I started in this business by helping my Godparents, Reed and Wanda Tate at their flower shop in my hometown of Luray, Virginia when I was a teenager. That was over three decades ago, but I still have a relatively clear memory of an important lesson I learned back then. It came in the form of a story written on a card that hung over the desk in the back room. The story went something like this:

A lady walked into the shop of the best hat maker in her city. She’d never had the pleasure of owning one, but she decided that today was the day she would. She told the haberdasher that she wanted the most beautiful hat in the world, and wanted to wear it that night to a gala. The artist gladly complied. Right in front of her, he took a simple strand of ribbon and indeed created the most beautiful hat she had ever seen. He sat her in front of a large mirror and placed it on his customer’s head. She swooned and bellowed an excited “I’ll take it!” The hat maker was pleased. He responded, “Wonderful Madame, I’ll wrap it for you. That will be $500.”  The woman blanched.  “$500?!” she said. “But, you only used one piece of ribbon!” The haberdasher undid the ribbon with one quick tug and let it fall to the table. “Madame,” he responded, “the ribbon was free.”

In other words, you can get anything in any combined pair of: quick, cheap, and good. But the pair you choose will always be at the expense of the one you omit. Want it quick and cheap? You’re going to lose quality. Want it quick and great quality? You’d better be ready to pay. And if you want it cheap and high quality? Well, it will be forever before you see the fruits of that labor (if ever). While I’d like to take credit for this simple but brilliant truth on behalf of my industry, the reality is that this really does apply to every facet of life. Time is money. You get what you pay for. The list of maxims goes on.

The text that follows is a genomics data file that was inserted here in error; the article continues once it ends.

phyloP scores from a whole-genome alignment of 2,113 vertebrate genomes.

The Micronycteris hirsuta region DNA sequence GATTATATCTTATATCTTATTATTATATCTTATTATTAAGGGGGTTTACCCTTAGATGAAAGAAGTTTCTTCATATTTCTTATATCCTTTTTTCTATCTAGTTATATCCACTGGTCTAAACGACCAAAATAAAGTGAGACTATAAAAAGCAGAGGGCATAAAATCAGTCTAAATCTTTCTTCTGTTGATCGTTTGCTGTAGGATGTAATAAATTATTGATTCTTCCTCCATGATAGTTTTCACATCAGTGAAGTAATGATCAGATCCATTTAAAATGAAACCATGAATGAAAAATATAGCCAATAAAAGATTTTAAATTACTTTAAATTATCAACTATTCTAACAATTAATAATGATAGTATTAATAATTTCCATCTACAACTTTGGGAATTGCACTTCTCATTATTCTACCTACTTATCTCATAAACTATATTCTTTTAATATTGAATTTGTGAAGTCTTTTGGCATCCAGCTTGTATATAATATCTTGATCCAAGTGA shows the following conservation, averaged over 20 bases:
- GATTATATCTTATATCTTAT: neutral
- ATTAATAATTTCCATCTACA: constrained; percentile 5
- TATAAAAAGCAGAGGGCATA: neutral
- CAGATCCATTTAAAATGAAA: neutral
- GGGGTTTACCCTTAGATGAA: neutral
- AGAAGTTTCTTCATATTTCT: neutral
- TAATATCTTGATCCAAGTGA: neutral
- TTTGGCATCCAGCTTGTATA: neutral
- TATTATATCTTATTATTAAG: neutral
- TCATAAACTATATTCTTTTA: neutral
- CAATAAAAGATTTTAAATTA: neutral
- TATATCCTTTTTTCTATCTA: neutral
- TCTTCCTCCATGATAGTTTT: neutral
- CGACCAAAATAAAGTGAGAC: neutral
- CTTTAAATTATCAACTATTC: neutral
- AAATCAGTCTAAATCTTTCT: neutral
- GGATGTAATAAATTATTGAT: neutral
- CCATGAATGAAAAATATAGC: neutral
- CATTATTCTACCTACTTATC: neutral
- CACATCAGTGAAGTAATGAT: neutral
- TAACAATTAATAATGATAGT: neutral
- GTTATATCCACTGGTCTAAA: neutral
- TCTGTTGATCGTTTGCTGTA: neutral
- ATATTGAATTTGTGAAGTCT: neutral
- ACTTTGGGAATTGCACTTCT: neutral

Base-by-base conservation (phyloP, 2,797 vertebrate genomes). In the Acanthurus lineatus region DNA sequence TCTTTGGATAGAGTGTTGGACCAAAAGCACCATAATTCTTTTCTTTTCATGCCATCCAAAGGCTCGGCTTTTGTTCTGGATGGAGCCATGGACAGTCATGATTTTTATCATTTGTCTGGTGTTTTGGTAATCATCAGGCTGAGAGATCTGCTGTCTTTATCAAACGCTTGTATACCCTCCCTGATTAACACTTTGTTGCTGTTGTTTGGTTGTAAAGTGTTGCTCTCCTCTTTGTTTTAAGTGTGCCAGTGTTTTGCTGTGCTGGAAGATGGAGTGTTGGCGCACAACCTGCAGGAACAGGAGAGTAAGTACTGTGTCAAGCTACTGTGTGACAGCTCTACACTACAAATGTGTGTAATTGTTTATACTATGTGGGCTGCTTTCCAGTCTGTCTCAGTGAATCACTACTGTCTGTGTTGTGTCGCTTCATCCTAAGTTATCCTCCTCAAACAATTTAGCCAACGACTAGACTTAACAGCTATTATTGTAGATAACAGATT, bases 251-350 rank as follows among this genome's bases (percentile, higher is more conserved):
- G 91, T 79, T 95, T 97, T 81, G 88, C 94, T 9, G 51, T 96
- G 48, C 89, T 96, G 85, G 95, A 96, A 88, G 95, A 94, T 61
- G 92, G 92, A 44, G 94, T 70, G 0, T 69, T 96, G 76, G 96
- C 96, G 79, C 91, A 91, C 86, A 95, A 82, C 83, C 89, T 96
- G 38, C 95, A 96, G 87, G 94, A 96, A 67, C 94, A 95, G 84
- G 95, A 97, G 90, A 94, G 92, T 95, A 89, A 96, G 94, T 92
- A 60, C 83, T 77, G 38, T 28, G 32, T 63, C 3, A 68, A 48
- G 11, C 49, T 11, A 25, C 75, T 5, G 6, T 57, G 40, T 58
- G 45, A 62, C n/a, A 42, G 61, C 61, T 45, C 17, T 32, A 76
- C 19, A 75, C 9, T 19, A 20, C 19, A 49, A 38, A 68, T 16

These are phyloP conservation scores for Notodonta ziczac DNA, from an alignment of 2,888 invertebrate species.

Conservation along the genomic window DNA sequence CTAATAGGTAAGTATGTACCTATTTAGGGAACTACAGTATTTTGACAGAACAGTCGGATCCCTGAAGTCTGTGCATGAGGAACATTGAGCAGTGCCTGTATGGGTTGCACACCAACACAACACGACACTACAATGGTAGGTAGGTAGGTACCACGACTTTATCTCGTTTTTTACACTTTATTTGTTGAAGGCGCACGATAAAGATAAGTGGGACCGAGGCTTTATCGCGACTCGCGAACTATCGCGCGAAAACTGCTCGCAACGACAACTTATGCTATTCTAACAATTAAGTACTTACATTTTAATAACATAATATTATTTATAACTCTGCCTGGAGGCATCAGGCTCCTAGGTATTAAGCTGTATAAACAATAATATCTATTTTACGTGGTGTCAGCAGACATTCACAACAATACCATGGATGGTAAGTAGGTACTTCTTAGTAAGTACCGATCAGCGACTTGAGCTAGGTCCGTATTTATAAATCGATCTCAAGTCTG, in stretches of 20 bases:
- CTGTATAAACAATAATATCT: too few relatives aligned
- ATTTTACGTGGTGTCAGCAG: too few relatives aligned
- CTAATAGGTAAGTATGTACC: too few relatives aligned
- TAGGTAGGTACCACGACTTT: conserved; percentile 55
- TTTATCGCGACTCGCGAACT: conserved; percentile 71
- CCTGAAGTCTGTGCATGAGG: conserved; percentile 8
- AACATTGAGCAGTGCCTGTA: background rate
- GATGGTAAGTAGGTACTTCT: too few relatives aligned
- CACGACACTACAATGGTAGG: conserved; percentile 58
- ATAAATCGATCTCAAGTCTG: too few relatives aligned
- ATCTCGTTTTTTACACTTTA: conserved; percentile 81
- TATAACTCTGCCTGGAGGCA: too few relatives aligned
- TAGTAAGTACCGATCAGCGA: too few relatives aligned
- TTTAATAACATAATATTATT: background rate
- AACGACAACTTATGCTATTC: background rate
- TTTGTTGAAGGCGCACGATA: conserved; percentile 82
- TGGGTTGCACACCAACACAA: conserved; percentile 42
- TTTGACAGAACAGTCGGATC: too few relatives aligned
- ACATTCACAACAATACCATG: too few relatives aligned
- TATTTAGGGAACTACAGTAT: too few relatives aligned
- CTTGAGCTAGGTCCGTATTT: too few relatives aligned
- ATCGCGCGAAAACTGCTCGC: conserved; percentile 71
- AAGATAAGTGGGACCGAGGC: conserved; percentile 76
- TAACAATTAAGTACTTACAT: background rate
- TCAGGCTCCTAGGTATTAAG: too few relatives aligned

When clients come to me, it’s because they believe in the craft of a david beahmevent: generally my projects take ample time, as my team and I attend to every detail of quality. So those are the two that I often choose. I’m not saying here that we will only work on the time/quality projects, without any regard for expense. (While that would be wonderful, it’s obviously not realistic.) What I am saying is that when we approach projects with our clients, we define our priorities together right from outset and it makes our process much simpler.

There’s a similar story to the one about the woman and the hat maker. This one’s about Picasso, sitting at a Parisian Café in the 20s, doodling on a napkin and waiting for a friend, when another patron recognizes him and asks if he can purchase the napkin. “Certainly”, replies Picasso, “that will be $10,000 dollars.” The patron gaffaws: “But I just watched you draw that. It only took you a few minutes!” Picasso smiles, “No sir, that took my entire life.”

I suppose the point of this post is that we’re often made to look at the big picture once it’s too late. By considering these three realistic points right at the beginning of any major endeavor or decision, I can say with certainty, that you will never find yourself in the embarrassing position of the lady or the patron.

The Secret Ingredient: Define and prioritize your decisions, and they’ll be easier to make.

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  1. Guy

    A universal truth, to be certain, but most often true, I find, in the design and conceptual deliverable business. interestingly it’s my experience that in the advertising and branding business it’s adequate TIME rather than adequate money that people have a hard time appreciating. Ironically time is the variable that is flexible when it comes to truly spectacular results!

    Great post, David.

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